The San Diego Union-Tribune hosted a candidate forum for the leading gubernatorial contenders in California. There was a question asking what one thing they’d most like to change about California’s marijuana legalization. The answers were non-existent, excellent, uninformed, idiotic, and frightening, in that order.
California Lt. Gov. Gavin Newsom, running as a Democrat, earns an A+ for not showing up at this forum. He’s well ahead in the polls, so why appear at an event that shines a light on the also-rans? Besides, Newsom’s marijuana bona-fides are well-established by this point. He was talking about marijuana legalization before Republicans learned it’s popular and profitable.
Former California State Superintendent of Public Instruction Delaine Eastin, running as a Democrat, earns an A for her answer. “I think we need to create a public bank in California for the deposit of money so that is safely kept,” Eastin responded, referring to the situation now where federal prohibitions on marijuana and banking are forcing many state-legal marijuana firms to do all their business in cash. Eastin gets an A because she directly answered the question about the “one thing” she would change and her choice of the banking issue shows she’s got more than just a superficial awareness of the issues surrounding marijuana. Speaking of superficial awareness…
Former Mayor of Los Angeles Antonio Villaraigosa, running as a Democrat, earns a C for his answer. “I also think we need a standard to determine if someone is driving under the influence,” Villaraigosa stated, calling for a breathalyzer-like standard for marijuana similar to what exists for alcohol. This answer is pandering to unrealized fears about marijuana and driving that opponents of marijuana legalization use to drive down support. It shows an ignorance of the science about marijuana, in that there is no scientifically-reliable body fluid testing standard for marijuana because of the way it lingers in the body and the varying tolerance consumers develop. It shows an obliviousness to the evidence from over 20 years of California medical marijuana and 5 years of legal Colorado and Washington marijuana showing no stoned mayhem on the freeways due to accessible pot. Villaraigosa gets a passable C because he’ll end up being Newsom’s lieutenant governor and getting some cannabis education.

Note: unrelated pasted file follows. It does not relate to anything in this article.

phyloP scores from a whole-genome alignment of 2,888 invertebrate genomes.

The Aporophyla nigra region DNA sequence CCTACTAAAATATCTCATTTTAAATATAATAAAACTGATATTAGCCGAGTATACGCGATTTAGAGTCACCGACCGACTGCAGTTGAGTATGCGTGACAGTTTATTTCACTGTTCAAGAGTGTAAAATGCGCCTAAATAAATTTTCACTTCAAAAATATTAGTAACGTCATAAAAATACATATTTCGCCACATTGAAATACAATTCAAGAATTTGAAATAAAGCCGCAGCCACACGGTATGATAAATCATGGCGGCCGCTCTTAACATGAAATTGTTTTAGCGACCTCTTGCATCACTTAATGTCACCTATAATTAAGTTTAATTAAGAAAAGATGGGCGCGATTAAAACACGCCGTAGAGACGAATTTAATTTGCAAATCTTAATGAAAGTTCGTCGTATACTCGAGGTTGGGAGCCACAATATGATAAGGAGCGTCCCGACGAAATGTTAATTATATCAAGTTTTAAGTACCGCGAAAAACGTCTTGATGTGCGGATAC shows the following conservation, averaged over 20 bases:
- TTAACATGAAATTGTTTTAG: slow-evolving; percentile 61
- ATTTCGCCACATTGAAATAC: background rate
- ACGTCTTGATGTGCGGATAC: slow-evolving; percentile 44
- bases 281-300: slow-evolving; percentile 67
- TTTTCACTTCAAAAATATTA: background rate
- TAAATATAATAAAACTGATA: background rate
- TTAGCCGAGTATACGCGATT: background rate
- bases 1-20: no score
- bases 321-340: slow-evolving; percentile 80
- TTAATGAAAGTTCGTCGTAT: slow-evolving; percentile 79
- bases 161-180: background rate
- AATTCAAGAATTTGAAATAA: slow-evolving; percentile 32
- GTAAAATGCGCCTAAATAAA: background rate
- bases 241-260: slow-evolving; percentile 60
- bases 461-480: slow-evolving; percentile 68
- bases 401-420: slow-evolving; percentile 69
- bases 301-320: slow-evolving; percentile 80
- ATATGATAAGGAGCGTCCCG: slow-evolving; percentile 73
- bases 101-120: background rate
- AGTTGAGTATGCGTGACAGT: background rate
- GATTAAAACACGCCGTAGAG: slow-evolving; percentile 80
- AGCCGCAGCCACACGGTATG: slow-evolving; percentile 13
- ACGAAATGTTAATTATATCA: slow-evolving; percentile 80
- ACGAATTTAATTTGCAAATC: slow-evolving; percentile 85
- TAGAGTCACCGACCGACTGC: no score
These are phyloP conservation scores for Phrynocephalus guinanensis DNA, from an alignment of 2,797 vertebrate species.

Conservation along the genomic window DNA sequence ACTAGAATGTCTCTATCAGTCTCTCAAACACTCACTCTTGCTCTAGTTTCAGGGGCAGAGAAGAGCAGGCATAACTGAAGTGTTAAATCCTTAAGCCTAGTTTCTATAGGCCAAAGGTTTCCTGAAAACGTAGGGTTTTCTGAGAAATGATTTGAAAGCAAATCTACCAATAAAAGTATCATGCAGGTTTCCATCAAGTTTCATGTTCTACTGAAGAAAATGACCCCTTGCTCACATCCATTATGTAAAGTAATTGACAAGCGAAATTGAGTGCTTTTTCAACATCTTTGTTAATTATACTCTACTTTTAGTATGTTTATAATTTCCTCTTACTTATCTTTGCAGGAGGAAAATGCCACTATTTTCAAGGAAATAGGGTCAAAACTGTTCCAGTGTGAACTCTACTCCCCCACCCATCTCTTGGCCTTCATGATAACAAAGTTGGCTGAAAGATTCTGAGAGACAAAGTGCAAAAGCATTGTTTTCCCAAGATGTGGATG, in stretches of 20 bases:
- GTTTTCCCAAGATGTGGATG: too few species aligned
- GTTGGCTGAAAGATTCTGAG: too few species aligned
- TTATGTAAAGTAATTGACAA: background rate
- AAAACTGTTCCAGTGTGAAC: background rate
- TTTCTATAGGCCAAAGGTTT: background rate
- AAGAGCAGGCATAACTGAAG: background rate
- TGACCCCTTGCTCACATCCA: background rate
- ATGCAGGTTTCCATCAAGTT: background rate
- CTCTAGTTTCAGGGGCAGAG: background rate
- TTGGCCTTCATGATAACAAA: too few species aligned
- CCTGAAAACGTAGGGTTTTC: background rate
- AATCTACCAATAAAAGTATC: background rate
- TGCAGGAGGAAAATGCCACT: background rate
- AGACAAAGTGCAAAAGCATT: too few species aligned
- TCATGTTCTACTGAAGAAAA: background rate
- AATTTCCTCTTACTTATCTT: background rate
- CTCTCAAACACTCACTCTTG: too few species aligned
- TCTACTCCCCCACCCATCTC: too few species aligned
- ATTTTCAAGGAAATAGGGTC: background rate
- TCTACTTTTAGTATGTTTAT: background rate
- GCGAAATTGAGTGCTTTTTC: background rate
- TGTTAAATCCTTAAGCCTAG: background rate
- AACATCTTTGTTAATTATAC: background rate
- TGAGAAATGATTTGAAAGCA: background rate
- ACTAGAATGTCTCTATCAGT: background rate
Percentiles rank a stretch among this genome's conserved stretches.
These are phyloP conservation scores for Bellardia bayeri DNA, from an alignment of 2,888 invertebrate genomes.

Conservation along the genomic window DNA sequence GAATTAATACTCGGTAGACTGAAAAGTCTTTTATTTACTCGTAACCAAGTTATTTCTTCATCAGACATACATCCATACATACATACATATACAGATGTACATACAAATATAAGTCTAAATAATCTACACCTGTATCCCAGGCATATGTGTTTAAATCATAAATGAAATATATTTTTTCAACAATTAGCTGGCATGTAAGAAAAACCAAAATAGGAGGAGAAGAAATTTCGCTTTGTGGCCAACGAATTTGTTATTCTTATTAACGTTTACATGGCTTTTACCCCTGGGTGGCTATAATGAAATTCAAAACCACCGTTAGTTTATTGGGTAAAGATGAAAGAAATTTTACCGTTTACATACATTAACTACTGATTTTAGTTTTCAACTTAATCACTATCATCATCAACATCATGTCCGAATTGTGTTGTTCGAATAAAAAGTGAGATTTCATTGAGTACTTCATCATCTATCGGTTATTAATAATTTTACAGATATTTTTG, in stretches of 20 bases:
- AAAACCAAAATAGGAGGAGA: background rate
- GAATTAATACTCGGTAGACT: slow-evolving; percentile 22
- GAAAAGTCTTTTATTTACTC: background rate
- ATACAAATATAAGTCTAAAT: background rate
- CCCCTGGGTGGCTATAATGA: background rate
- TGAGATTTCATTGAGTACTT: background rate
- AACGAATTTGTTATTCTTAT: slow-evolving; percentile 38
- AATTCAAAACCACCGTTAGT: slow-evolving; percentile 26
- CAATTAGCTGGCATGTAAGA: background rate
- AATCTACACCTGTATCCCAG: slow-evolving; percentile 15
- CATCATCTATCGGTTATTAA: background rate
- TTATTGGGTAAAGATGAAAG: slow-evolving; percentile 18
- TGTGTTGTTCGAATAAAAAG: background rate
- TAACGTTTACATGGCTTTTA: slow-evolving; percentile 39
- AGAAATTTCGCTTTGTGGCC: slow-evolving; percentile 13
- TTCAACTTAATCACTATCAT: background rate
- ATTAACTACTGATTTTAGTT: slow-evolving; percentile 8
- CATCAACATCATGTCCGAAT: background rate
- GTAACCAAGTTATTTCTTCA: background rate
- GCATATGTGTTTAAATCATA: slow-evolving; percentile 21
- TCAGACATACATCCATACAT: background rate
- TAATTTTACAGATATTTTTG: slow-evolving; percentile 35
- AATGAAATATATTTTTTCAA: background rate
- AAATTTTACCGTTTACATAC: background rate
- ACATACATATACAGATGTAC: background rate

California Assemblyman Travis Allen, running as a Republican, earns a D for his prediction that “recreational marijuana will be a disaster for California.” Allen acknowledged that he would repeal legalization if he could and then tested the rules of logic by stating why. “Where [legalization] was tried in Colorado, they now have the second-highest teen usage rate of marijuana in the nation,” Allen said, failing to note that Colorado dropped from 1st to 2nd in the most recent survey, or that Colorado has always been one of the states with the greatest amount of teen marijuana usage. Furthermore, as other states without marijuana legalization rise and fall in the standings, that can make a state the leader even when its teen usage rates are in decline. Think of it this way: if one NASCAR finished fourth last weekend, but then it finished first this weekend, does that mean that NASCAR got faster over the past week? Maybe… or maybe the other cars got slower, or maybe the track the week before was longer, or maybe it was bad weather last week… Anyway, Allen is only spared an F because he can’t repeal California’s legalization
Businessman John Cox, running as a Republican, earns an F for his long-winded rambling about marijuana legalization being “all about revenue” because Democrats ran up deficits. When he finally got around to the one thing he’d change about marijuana legalization, Cox called for mandatory rehabs. “I’d like to go to the Portugal system, where they actually put people who use marijuana in hospitals and cure them of their substance abuse,” Cox said, mischaracterizing the Portuguese system that has since 2001 decriminalized personal possession of all drugs. Drug users not involved in crime or dealing are offered the choice of counseling and rehab, but aren’t actually required to be hospitalized. Cox gets the F because he’s never, ever going to call for mandatory hospitalizations of people who drink beer to cure them of their substance abuse.